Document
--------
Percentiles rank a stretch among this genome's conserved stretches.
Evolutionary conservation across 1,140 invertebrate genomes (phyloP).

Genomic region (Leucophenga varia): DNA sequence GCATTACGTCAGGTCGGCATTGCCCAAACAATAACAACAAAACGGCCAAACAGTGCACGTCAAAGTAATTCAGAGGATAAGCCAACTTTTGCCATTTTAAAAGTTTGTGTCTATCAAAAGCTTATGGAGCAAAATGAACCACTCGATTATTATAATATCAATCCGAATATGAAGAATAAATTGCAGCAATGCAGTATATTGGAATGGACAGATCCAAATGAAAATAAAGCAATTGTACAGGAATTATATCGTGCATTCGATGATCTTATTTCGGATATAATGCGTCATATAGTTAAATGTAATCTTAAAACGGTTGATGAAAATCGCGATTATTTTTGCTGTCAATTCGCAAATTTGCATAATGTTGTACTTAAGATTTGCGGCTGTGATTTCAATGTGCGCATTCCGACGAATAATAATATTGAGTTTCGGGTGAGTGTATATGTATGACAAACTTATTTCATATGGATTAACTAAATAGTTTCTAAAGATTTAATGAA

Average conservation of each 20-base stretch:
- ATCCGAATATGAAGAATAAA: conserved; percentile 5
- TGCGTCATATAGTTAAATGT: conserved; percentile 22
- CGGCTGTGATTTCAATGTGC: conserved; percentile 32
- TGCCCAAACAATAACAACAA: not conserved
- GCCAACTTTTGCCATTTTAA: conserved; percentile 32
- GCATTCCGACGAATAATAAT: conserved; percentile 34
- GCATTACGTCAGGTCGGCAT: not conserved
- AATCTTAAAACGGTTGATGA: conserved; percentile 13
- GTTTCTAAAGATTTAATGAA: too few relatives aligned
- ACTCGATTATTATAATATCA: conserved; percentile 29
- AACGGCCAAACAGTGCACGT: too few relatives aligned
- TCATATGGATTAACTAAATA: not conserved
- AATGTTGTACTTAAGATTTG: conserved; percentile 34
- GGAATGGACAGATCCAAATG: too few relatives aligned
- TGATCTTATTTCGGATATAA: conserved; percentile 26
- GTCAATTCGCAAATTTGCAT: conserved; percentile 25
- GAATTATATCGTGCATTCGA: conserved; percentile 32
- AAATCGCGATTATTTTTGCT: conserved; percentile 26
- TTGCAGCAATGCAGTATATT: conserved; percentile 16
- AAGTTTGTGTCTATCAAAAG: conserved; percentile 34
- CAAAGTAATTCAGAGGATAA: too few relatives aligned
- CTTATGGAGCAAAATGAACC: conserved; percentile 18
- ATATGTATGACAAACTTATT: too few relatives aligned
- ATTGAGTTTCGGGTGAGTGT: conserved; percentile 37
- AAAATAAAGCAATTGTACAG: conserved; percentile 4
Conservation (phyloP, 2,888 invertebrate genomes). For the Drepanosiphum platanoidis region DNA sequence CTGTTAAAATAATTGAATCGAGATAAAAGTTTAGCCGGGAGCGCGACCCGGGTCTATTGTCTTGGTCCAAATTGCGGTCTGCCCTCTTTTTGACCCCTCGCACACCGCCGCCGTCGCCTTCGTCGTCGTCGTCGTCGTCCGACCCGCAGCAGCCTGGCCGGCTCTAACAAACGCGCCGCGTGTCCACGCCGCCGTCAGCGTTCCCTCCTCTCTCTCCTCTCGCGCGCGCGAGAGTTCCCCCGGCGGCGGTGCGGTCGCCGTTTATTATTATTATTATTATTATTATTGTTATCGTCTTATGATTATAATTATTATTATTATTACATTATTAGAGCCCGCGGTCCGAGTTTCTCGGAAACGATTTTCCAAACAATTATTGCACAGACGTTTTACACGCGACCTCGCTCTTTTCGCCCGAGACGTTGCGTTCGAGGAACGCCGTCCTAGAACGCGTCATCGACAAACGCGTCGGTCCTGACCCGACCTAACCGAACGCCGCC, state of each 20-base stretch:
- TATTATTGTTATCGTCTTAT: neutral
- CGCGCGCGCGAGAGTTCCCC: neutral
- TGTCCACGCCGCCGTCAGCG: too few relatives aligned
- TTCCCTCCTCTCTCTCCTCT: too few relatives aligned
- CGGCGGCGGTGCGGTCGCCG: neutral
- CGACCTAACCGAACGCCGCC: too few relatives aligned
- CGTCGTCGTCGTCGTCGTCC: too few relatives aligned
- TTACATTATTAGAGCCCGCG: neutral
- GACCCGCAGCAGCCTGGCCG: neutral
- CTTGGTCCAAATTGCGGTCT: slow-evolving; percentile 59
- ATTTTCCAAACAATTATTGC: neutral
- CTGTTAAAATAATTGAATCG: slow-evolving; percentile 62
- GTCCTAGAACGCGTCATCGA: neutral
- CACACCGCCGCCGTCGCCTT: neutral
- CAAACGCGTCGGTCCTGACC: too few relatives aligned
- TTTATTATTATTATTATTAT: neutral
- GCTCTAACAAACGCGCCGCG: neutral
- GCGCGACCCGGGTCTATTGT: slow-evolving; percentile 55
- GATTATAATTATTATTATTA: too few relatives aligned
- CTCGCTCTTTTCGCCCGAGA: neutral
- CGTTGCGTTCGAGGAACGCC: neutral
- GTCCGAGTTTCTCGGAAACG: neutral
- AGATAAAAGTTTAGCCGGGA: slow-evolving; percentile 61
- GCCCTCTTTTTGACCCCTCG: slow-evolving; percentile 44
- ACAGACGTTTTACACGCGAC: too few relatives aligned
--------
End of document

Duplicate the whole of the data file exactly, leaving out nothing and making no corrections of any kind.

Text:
Percentiles rank a stretch among this genome's conserved stretches.
Evolutionary conservation across 1,140 invertebrate genomes (phyloP).

Genomic region (Leucophenga varia): DNA sequence GCATTACGTCAGGTCGGCATTGCCCAAACAATAACAACAAAACGGCCAAACAGTGCACGTCAAAGTAATTCAGAGGATAAGCCAACTTTTGCCATTTTAAAAGTTTGTGTCTATCAAAAGCTTATGGAGCAAAATGAACCACTCGATTATTATAATATCAATCCGAATATGAAGAATAAATTGCAGCAATGCAGTATATTGGAATGGACAGATCCAAATGAAAATAAAGCAATTGTACAGGAATTATATCGTGCATTCGATGATCTTATTTCGGATATAATGCGTCATATAGTTAAATGTAATCTTAAAACGGTTGATGAAAATCGCGATTATTTTTGCTGTCAATTCGCAAATTTGCATAATGTTGTACTTAAGATTTGCGGCTGTGATTTCAATGTGCGCATTCCGACGAATAATAATATTGAGTTTCGGGTGAGTGTATATGTATGACAAACTTATTTCATATGGATTAACTAAATAGTTTCTAAAGATTTAATGAA

Average conservation of each 20-base stretch:
- ATCCGAATATGAAGAATAAA: conserved; percentile 5
- TGCGTCATATAGTTAAATGT: conserved; percentile 22
- CGGCTGTGATTTCAATGTGC: conserved; percentile 32
- TGCCCAAACAATAACAACAA: not conserved
- GCCAACTTTTGCCATTTTAA: conserved; percentile 32
- GCATTCCGACGAATAATAAT: conserved; percentile 34
- GCATTACGTCAGGTCGGCAT: not conserved
- AATCTTAAAACGGTTGATGA: conserved; percentile 13
- GTTTCTAAAGATTTAATGAA: too few relatives aligned
- ACTCGATTATTATAATATCA: conserved; percentile 29
- AACGGCCAAACAGTGCACGT: too few relatives aligned
- TCATATGGATTAACTAAATA: not conserved
- AATGTTGTACTTAAGATTTG: conserved; percentile 34
- GGAATGGACAGATCCAAATG: too few relatives aligned
- TGATCTTATTTCGGATATAA: conserved; percentile 26
- GTCAATTCGCAAATTTGCAT: conserved; percentile 25
- GAATTATATCGTGCATTCGA: conserved; percentile 32
- AAATCGCGATTATTTTTGCT: conserved; percentile 26
- TTGCAGCAATGCAGTATATT: conserved; percentile 16
- AAGTTTGTGTCTATCAAAAG: conserved; percentile 34
- CAAAGTAATTCAGAGGATAA: too few relatives aligned
- CTTATGGAGCAAAATGAACC: conserved; percentile 18
- ATATGTATGACAAACTTATT: too few relatives aligned
- ATTGAGTTTCGGGTGAGTGT: conserved; percentile 37
- AAAATAAAGCAATTGTACAG: conserved; percentile 4
Conservation (phyloP, 2,888 invertebrate genomes). For the Drepanosiphum platanoidis region DNA sequence CTGTTAAAATAATTGAATCGAGATAAAAGTTTAGCCGGGAGCGCGACCCGGGTCTATTGTCTTGGTCCAAATTGCGGTCTGCCCTCTTTTTGACCCCTCGCACACCGCCGCCGTCGCCTTCGTCGTCGTCGTCGTCGTCCGACCCGCAGCAGCCTGGCCGGCTCTAACAAACGCGCCGCGTGTCCACGCCGCCGTCAGCGTTCCCTCCTCTCTCTCCTCTCGCGCGCGCGAGAGTTCCCCCGGCGGCGGTGCGGTCGCCGTTTATTATTATTATTATTATTATTATTGTTATCGTCTTATGATTATAATTATTATTATTATTACATTATTAGAGCCCGCGGTCCGAGTTTCTCGGAAACGATTTTCCAAACAATTATTGCACAGACGTTTTACACGCGACCTCGCTCTTTTCGCCCGAGACGTTGCGTTCGAGGAACGCCGTCCTAGAACGCGTCATCGACAAACGCGTCGGTCCTGACCCGACCTAACCGAACGCCGCC, state of each 20-base stretch:
- TATTATTGTTATCGTCTTAT: neutral
- CGCGCGCGCGAGAGTTCCCC: neutral
- TGTCCACGCCGCCGTCAGCG: too few relatives aligned
- TTCCCTCCTCTCTCTCCTCT: too few relatives aligned
- CGGCGGCGGTGCGGTCGCCG: neutral
- CGACCTAACCGAACGCCGCC: too few relatives aligned
- CGTCGTCGTCGTCGTCGTCC: too few relatives aligned
- TTACATTATTAGAGCCCGCG: neutral
- GACCCGCAGCAGCCTGGCCG: neutral
- CTTGGTCCAAATTGCGGTCT: slow-evolving; percentile 59
- ATTTTCCAAACAATTATTGC: neutral
- CTGTTAAAATAATTGAATCG: slow-evolving; percentile 62
- GTCCTAGAACGCGTCATCGA: neutral
- CACACCGCCGCCGTCGCCTT: neutral
- CAAACGCGTCGGTCCTGACC: too few relatives aligned
- TTTATTATTATTATTATTAT: neutral
- GCTCTAACAAACGCGCCGCG: neutral
- GCGCGACCCGGGTCTATTGT: slow-evolving; percentile 55
- GATTATAATTATTATTATTA: too few relatives aligned
- CTCGCTCTTTTCGCCCGAGA: neutral
- CGTTGCGTTCGAGGAACGCC: neutral
- GTCCGAGTTTCTCGGAAACG: neutral
- AGATAAAAGTTTAGCCGGGA: slow-evolving; percentile 61
- GCCCTCTTTTTGACCCCTCG: slow-evolving; percentile 44
- ACAGACGTTTTACACGCGAC: too few relatives aligned